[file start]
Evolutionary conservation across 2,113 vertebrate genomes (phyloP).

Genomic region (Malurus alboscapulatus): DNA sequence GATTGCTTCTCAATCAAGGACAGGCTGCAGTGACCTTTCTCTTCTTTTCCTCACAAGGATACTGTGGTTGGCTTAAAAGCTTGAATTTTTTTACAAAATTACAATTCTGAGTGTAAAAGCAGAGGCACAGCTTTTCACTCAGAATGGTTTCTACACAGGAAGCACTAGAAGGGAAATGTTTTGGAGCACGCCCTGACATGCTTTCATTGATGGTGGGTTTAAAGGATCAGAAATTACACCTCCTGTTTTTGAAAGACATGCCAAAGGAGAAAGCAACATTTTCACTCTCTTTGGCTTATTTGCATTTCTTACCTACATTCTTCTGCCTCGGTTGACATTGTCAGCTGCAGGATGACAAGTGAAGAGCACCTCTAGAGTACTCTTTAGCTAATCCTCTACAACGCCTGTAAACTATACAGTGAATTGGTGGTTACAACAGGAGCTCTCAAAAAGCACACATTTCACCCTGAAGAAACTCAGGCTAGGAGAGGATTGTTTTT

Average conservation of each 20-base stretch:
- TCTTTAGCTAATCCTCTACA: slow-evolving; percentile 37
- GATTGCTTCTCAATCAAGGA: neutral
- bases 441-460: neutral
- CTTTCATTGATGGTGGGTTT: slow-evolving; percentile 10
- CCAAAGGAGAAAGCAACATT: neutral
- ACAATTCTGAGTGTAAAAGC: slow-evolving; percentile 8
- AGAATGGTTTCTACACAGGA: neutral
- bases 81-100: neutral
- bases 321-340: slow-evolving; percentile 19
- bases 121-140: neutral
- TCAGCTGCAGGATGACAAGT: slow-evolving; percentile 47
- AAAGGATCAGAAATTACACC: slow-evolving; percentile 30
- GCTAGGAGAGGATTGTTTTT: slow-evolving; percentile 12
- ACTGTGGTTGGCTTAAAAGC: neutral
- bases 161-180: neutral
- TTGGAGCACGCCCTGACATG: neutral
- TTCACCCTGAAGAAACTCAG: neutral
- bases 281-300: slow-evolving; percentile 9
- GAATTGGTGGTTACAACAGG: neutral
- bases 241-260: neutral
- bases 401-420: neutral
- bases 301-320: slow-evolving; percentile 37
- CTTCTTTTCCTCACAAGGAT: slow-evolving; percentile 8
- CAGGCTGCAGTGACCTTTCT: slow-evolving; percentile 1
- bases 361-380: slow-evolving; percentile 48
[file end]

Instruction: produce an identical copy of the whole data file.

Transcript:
Evolutionary conservation across 2,113 vertebrate genomes (phyloP).

Genomic region (Malurus alboscapulatus): DNA sequence GATTGCTTCTCAATCAAGGACAGGCTGCAGTGACCTTTCTCTTCTTTTCCTCACAAGGATACTGTGGTTGGCTTAAAAGCTTGAATTTTTTTACAAAATTACAATTCTGAGTGTAAAAGCAGAGGCACAGCTTTTCACTCAGAATGGTTTCTACACAGGAAGCACTAGAAGGGAAATGTTTTGGAGCACGCCCTGACATGCTTTCATTGATGGTGGGTTTAAAGGATCAGAAATTACACCTCCTGTTTTTGAAAGACATGCCAAAGGAGAAAGCAACATTTTCACTCTCTTTGGCTTATTTGCATTTCTTACCTACATTCTTCTGCCTCGGTTGACATTGTCAGCTGCAGGATGACAAGTGAAGAGCACCTCTAGAGTACTCTTTAGCTAATCCTCTACAACGCCTGTAAACTATACAGTGAATTGGTGGTTACAACAGGAGCTCTCAAAAAGCACACATTTCACCCTGAAGAAACTCAGGCTAGGAGAGGATTGTTTTT

Average conservation of each 20-base stretch:
- TCTTTAGCTAATCCTCTACA: slow-evolving; percentile 37
- GATTGCTTCTCAATCAAGGA: neutral
- bases 441-460: neutral
- CTTTCATTGATGGTGGGTTT: slow-evolving; percentile 10
- CCAAAGGAGAAAGCAACATT: neutral
- ACAATTCTGAGTGTAAAAGC: slow-evolving; percentile 8
- AGAATGGTTTCTACACAGGA: neutral
- bases 81-100: neutral
- bases 321-340: slow-evolving; percentile 19
- bases 121-140: neutral
- TCAGCTGCAGGATGACAAGT: slow-evolving; percentile 47
- AAAGGATCAGAAATTACACC: slow-evolving; percentile 30
- GCTAGGAGAGGATTGTTTTT: slow-evolving; percentile 12
- ACTGTGGTTGGCTTAAAAGC: neutral
- bases 161-180: neutral
- TTGGAGCACGCCCTGACATG: neutral
- TTCACCCTGAAGAAACTCAG: neutral
- bases 281-300: slow-evolving; percentile 9
- GAATTGGTGGTTACAACAGG: neutral
- bases 241-260: neutral
- bases 401-420: neutral
- bases 301-320: slow-evolving; percentile 37
- CTTCTTTTCCTCACAAGGAT: slow-evolving; percentile 8
- CAGGCTGCAGTGACCTTTCT: slow-evolving; percentile 1
- bases 361-380: slow-evolving; percentile 48